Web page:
“How A Conspiracy Uncovered Came to Be”
by Lindsay Downs
I’m old enough, barely, not only to know but to recall where I was and what I was doing on November 22, 1963. For me the time was a little after 1:30 p.m., since I was living in Connecticut. Back up an hour and you’ll have the time in Dallas, Texas when the 35th President of the United States of America, John F. Kennedy, was assassinated.
I, along with the rest of the junior-varsity soccer team, was practicing when our coach blew his whistle and called us to midfield. He informed us about what happened.
Over the next fifty-plus years, ignoring the REPORT OF THE PRESIDENT’S COMMISSION ON THE ASSASSINATION OF PRESIDENT KENNEDY, commonly referred to as the Warren Commission Report, many conspiracy theories have been postulated. Were these hypotheses right or wrong? From what I’ve heard and/or read, none of them made any sense whatsoever.
If there was a conspiracy to assassinate Kennedy, then everything from start to finish had to have been planned out in minute detail. I’m talking finding the perfect shooter, preferably a sniper, along with his assistants. Then you have the trainers and a secret location in which to train. How did the men get to Dallas? What did they do before 22 November? Where did they go afterward? To accomplish all of the above would take a great deal of money, not to mention political connections. You would need a secret international organization, one with the wherewithal to make the assassination appear to be the work of one individual.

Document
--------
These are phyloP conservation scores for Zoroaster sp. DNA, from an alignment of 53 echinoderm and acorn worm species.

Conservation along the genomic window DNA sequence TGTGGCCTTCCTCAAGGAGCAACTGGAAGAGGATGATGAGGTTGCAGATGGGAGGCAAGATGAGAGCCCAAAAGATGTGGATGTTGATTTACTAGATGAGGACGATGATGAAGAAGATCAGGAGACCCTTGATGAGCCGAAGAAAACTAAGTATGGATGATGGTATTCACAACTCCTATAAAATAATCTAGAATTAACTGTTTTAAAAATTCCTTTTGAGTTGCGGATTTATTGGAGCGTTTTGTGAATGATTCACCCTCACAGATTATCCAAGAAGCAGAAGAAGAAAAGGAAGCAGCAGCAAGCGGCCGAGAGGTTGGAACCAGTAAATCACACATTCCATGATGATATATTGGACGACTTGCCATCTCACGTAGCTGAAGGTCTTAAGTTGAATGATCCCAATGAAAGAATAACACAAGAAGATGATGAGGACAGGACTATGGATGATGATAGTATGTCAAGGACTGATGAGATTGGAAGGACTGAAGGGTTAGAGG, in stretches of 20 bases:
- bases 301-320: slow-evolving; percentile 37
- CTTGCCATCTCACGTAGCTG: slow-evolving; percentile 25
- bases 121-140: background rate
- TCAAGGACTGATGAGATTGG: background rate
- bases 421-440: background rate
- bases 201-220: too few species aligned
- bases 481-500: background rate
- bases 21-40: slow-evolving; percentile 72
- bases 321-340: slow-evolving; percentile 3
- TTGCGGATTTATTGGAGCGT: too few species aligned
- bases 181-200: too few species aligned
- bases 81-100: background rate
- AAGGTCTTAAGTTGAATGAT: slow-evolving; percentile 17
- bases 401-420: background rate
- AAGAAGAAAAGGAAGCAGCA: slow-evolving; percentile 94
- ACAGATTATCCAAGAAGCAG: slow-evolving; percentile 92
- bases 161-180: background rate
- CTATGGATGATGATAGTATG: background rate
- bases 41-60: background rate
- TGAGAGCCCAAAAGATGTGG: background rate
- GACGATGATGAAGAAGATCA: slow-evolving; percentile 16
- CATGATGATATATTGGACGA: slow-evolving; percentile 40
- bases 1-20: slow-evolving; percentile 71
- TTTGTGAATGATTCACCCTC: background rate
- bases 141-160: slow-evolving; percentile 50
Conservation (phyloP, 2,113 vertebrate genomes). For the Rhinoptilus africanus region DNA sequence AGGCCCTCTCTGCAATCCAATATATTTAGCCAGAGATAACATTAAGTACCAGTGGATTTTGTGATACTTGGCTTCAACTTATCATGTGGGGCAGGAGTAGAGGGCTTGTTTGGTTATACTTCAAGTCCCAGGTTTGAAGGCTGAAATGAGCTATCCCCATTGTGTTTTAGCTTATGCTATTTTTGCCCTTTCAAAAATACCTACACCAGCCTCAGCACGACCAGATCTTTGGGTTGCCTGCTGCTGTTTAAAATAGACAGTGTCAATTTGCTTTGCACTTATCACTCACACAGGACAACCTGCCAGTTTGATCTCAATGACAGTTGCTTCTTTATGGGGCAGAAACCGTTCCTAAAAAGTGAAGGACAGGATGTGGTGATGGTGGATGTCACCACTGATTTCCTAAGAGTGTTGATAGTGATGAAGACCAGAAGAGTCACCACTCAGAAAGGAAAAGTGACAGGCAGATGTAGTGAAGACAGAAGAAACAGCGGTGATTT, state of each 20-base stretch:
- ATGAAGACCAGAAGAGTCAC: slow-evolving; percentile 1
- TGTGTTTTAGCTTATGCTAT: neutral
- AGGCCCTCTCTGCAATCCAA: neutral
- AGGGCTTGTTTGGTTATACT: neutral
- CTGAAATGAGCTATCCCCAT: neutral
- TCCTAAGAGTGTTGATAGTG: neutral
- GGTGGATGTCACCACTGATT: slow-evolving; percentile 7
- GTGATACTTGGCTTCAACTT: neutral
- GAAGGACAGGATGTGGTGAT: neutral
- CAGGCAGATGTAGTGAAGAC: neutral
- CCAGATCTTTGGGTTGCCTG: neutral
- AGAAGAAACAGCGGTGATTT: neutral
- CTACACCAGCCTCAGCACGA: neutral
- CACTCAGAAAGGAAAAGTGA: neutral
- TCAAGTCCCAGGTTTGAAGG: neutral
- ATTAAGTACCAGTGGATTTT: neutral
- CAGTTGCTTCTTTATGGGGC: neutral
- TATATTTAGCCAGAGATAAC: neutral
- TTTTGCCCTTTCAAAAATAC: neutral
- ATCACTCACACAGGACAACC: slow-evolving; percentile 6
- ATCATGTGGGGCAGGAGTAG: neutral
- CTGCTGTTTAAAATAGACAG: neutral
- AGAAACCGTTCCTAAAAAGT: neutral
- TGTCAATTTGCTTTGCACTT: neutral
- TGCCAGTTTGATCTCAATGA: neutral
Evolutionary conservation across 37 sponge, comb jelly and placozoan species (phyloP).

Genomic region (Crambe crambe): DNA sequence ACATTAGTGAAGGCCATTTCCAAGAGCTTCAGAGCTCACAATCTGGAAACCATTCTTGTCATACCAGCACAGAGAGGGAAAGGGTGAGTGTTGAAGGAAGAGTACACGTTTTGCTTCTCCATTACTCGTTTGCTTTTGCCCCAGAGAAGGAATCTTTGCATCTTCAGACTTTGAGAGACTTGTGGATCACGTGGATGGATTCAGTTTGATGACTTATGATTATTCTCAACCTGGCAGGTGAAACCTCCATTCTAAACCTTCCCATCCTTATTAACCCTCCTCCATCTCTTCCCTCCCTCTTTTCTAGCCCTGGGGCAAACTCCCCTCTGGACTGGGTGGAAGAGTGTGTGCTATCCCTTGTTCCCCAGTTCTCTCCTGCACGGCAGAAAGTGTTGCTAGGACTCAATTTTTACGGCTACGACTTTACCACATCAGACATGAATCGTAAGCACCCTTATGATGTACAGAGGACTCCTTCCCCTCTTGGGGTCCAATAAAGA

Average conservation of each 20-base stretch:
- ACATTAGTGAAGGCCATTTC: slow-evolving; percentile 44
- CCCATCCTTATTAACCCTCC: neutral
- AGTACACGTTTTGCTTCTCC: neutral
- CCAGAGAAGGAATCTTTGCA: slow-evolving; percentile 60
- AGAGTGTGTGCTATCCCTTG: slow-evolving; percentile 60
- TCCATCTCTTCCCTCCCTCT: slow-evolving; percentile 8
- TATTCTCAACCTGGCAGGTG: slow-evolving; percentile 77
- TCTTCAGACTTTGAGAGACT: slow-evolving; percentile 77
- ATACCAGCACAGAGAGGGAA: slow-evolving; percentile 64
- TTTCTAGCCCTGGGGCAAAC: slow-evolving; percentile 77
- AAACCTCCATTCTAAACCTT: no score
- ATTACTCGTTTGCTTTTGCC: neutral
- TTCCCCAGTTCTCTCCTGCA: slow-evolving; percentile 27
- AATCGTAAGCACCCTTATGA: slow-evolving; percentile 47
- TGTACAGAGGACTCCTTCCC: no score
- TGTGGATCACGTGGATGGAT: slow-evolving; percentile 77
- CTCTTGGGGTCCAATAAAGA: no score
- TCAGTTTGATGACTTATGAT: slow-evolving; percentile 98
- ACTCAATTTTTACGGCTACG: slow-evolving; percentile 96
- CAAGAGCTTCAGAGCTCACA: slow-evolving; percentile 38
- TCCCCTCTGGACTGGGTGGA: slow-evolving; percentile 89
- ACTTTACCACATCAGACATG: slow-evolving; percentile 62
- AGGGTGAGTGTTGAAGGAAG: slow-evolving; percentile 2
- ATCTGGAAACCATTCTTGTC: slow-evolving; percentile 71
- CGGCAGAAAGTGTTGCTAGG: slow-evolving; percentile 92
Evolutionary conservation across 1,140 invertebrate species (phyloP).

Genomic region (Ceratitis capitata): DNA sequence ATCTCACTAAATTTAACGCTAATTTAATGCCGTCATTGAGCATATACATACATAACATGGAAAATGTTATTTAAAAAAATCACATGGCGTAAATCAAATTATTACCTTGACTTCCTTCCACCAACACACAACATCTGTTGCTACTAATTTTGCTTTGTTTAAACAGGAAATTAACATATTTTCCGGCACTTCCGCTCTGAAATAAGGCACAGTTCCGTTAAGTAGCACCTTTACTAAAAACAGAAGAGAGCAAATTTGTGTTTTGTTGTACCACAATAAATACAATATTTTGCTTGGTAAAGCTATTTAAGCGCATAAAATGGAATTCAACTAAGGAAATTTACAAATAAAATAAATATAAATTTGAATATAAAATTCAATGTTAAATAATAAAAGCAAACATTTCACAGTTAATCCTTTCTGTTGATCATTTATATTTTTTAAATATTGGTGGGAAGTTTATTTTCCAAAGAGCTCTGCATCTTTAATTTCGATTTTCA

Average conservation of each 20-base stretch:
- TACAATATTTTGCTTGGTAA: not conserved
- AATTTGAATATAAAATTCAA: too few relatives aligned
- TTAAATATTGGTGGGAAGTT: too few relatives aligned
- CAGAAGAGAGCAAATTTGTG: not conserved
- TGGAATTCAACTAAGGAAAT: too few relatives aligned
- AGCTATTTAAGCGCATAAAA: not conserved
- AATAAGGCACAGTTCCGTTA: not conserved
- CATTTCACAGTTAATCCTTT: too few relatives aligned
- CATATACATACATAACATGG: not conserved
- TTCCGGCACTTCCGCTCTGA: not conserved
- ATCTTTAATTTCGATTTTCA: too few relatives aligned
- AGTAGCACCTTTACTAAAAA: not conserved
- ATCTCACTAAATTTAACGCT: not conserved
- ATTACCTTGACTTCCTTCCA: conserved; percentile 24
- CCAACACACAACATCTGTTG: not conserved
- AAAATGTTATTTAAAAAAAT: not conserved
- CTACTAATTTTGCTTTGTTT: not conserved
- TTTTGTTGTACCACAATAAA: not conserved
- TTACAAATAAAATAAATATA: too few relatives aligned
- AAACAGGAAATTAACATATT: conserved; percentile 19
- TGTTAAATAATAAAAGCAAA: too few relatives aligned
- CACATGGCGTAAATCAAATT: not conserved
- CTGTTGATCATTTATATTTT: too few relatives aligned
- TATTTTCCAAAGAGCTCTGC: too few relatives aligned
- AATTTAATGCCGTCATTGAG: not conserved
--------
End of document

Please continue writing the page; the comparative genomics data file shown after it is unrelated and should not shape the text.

On occasion over the years, that fateful day in November would slip into my mind. Finally I started digging into all the questions and discrepancies I mentioned in the previous paragraph.
Slowly and methodically over the past three years, I started putting the different pieces of the puzzle together. On occasion I turned to the Warren Commission Report, but only as a guide. Finally, I had everything in place, so I sat down with my notes and interview tapes and wrote the book A Conspiracy Uncovered. Well, actually I’m writing what I was “told” by Professor Richard Dean, Jr. and Walter Johnson.
Twenty years after November 22, 1963, Professor Richard Dean, Jr. was in receipt of a package sent by Walter Johnson. Inside was a shirt matching the same one Oswald had worn. While searching out the truth, Richard, Jr. and his wife find out that the assassination was a conspiracy instigated by an international secretive society. Even though there were several naysayers, the attempts on Richard Jr.’s and others’ lives helped convince the cynics what Walter Johnson was saying was the truth. Richard Jr. learns Walter has a twin and the question is raised, is he here to help or kill his brother?
Take away what you wish, and leave what you wish.
Lindsay Downs–I’ve been an avid reader ever since I was old enough to hold a red-leather bound, first edition copy of Sir Walter Scott’s The Lady of the Lake in my lap. My breakthrough came about in the mid 1970’s, when I read a historical romance by Sergeanne Golon, Angelique, which opened my eyes to the real world of fiction: stories about romance, beautiful damsels, handsome heroes, and plots which kept me hooked. With this new found appreciation of the written word, I took up other books and devoured them as a starving person would a plate of food. I then attempted to write again but still wasn’t satisfied, so I put it aside as other events entered my life. In the early years of the new millennium, I tried again to write but only met with limited success until 2006. A life-changing event brought me back to my love: I took a job as a security officer, allowing me plenty of time to read different genres. My favorites are regency and murder mystery. As I poured through everyone I could get my hands on, I knew this could be something I wanted to attempt. I’ve been published since 2008.
Since 2012 I’ve lived in central Texas. I’m also a member of Romance Writers of America.
Where you can find me-